At the center of the cacophony is Cavill, with his cute rather than handsome face sitting atop his massive, football blocker body. His acting, though, isn't exactly anything to get hot under the collar about—he often seems dazed or puzzled, and even when angered not much registers on his face. He's Superman as a lunkhead who wants to use his fists cause he ain't too smart (this Superman flies with hands clenched, rather than palms out, another signal, apparently, of his hypermasculinity). There's not a smidgen of the personality that Reeve brought to the role but then this isn't a Superman movie that would have had any use for Reeve—or Margot Kidder or the rest of the actors who helped make the 1978 version so endearing—and gay director Bryan Singer's 2006 reboot as well (although the miscasting of Kate Bosworth as Lois Lane was a big misstep).

But let's give credit where credit is due—though I genuinely loved Reeve and Routh in the role and those director's visions of the material, Snyder has certainly delivered a picture that adheres to the current movie zeitgeist—which says that blockbusters must be interchangeable, bigger, faster, pumped up on adrenaline with an approximation of emotion rather than the true expression of it. Man of Steel is certainly all that—a robotic exercise in moviemaking that will no doubt satisfy the requirements of millions of distracted moviegoers who no longer require absolute engagement to be entertained—and who might, in fact, prefer exactly that.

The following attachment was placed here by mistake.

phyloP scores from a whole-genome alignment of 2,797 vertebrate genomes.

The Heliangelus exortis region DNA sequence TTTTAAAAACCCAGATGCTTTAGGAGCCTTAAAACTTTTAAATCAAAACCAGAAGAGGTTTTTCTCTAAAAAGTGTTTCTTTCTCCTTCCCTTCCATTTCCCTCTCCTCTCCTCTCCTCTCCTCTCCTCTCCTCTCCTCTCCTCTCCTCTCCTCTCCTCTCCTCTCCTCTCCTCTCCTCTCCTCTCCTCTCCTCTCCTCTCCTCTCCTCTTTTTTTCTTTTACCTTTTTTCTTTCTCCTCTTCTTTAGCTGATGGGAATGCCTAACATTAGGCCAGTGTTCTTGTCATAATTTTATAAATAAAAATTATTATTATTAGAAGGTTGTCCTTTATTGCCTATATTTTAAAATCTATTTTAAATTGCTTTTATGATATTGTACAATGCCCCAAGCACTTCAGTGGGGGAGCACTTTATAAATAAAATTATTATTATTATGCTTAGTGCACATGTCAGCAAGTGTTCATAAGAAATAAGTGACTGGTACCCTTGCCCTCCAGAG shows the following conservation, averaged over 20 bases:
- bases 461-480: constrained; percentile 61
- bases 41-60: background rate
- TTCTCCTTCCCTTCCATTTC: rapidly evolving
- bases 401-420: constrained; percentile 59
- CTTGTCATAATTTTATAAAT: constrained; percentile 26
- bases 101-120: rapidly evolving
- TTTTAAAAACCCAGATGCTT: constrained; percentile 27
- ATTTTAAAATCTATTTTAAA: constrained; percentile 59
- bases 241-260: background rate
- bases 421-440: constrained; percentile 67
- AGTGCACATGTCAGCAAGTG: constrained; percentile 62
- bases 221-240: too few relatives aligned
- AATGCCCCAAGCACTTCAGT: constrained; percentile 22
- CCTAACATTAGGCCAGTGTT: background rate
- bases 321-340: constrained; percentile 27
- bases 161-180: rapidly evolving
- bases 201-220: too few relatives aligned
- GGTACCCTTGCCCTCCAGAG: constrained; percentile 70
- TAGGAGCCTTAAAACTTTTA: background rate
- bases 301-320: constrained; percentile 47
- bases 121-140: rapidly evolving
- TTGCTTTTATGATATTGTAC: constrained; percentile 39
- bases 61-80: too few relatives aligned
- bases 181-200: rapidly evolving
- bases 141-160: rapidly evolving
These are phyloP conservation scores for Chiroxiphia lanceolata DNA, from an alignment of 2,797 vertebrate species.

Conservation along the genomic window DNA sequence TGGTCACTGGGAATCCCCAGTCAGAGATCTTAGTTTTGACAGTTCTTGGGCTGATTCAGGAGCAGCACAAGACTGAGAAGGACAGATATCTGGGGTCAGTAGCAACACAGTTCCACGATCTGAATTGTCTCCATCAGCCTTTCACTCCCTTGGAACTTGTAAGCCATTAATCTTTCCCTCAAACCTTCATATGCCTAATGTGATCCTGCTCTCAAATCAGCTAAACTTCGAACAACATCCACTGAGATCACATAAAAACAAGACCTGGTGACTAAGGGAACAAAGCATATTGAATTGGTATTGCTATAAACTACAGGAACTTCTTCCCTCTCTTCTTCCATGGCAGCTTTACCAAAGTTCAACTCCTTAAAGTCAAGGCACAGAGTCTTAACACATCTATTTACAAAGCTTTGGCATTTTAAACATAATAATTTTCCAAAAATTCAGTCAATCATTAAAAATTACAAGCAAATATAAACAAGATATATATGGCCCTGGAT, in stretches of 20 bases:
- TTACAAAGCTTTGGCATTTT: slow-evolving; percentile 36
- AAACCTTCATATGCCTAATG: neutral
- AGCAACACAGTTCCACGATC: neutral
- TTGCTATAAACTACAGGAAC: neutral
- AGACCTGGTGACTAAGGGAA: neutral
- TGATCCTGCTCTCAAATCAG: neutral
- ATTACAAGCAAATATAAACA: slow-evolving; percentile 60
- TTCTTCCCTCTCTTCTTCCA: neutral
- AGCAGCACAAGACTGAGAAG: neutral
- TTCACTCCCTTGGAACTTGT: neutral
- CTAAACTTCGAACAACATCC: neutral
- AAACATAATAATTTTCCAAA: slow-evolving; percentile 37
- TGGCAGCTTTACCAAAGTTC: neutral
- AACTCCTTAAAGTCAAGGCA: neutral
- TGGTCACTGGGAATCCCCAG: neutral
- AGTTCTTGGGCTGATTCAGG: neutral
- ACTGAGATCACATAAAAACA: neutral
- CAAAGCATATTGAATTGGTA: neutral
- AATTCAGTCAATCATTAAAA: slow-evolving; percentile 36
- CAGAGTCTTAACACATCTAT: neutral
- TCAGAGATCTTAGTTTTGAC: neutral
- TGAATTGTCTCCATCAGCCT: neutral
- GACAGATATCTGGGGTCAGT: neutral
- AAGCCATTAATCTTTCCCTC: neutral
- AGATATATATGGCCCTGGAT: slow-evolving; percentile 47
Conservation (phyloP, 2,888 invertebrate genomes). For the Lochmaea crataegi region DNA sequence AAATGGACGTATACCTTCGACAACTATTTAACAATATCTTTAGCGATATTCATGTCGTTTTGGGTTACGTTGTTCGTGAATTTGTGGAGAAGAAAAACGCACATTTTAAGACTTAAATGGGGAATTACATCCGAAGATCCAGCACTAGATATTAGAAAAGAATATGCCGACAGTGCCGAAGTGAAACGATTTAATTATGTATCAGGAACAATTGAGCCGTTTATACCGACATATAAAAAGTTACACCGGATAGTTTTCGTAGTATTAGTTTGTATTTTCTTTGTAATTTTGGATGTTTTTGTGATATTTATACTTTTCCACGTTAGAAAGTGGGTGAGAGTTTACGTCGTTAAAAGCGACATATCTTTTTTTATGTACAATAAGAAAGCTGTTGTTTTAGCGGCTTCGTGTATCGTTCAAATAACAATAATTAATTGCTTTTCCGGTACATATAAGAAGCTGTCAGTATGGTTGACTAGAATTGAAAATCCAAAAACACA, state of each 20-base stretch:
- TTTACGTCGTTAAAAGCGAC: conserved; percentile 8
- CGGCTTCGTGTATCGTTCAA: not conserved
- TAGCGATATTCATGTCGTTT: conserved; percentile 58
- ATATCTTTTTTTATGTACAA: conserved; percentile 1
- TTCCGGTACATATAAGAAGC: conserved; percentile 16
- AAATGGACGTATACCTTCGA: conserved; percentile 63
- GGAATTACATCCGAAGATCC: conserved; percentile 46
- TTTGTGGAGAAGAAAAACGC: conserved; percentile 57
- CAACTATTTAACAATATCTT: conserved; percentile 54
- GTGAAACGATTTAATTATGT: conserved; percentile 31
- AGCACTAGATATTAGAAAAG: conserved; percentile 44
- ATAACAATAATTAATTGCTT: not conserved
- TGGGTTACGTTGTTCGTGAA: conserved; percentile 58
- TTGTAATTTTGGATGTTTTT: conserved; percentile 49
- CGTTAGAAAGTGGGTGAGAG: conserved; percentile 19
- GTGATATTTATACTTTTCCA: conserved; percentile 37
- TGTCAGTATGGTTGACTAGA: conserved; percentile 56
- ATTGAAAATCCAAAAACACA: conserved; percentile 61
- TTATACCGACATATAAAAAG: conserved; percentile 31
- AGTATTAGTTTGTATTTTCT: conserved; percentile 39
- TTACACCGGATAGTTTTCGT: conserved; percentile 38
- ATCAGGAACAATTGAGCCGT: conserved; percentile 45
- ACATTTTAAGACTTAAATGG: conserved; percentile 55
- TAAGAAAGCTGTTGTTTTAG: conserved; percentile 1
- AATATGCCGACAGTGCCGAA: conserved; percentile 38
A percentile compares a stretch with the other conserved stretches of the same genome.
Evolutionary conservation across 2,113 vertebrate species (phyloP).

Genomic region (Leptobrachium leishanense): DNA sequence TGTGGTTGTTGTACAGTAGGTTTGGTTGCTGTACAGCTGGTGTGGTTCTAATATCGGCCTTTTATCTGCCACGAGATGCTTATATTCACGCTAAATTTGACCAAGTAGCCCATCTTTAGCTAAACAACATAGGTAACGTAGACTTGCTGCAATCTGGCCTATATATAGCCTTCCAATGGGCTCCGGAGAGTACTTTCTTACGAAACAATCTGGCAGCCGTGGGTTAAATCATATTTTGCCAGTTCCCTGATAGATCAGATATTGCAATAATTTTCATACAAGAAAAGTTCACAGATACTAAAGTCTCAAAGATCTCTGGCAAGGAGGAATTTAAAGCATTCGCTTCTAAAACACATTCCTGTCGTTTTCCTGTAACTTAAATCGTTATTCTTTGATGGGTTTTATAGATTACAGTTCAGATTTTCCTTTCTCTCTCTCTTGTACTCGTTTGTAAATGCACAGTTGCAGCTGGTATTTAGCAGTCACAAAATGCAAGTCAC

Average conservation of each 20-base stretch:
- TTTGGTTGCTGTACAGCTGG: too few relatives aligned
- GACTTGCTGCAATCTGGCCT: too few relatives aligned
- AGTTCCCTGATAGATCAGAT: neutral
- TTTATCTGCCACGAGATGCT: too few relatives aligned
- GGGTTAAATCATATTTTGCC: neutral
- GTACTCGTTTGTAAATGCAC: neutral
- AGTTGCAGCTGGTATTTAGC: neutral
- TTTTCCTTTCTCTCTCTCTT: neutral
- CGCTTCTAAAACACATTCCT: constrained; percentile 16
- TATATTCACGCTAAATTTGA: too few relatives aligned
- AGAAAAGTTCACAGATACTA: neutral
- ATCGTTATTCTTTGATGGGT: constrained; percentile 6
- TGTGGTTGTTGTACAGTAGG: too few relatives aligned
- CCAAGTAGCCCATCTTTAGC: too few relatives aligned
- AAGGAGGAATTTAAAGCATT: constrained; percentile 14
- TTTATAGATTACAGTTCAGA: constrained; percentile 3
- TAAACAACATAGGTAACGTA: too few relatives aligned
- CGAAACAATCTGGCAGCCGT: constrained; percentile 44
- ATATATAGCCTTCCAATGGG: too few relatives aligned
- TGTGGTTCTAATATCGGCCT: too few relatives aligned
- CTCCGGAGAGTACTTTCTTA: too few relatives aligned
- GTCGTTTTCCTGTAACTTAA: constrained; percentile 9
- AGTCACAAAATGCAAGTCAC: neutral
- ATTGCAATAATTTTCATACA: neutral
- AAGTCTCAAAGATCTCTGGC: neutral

Film notes:

Celebrating Diversity, the free LGBT film series the Chicago Public Library and the Queer Film Society are co-sponsoring, continues Tuesday, June 18, at the Logan Square branch, 3030 W. Fullerton Ave., with a 6 p.m. screening of Chicago-based filmmaker Tadeo Garcia's 2004's On the Downlow, the story of the potentially dangerous consequences of a secret affair between two male gang members. Garcia and his co-writer, Roger B. Domian, will be present for a post-screening discussion and DVD copies will be on sale.

The series ends Wed., June 19, with a book reading/signing event at the Sulzer branch, 4455 N. Lincoln Ave. Author Rob Christopher (and secretary for the Queer Film Society) presents an overview of his 2012 book Queue Tips: Discovering Your Next Great Movie, a guide to help movie fans utilize the DVD selections from their local library in choosing a film. Performance monologuist David Kodeski will give a multimedia presentation of his contribution to the book, a chapter that delves into the homoerotic content in the 1961 film Back Street and other movies. Christopher will sign copies of the book (which will be for sale). www.queerfilmsociety.org

White Frog, from out director Quentin Lee (Ethan Mao, Flow, The People I've Slept With)—the story of an Asian-American family reeling after the accidental death of their elder, closeted son (played by Glee's Harry Shum, Jr.)—is out on VOD. (It will be out on DVD July 16 from Wolfe Video.) Joan Chen and out actor B.D. Wong play the bereft parents whose high expectations are transferred to his surviving siblings, especially his younger brother who also struggles with Asperger's Syndrome. Yes, there is more than a dash of Ordinary People in that plot outline and although it's a tad clichéd, this is a very satisfying, heartfelt drama.


This article shared 7773 times since Wed Jun 12, 2013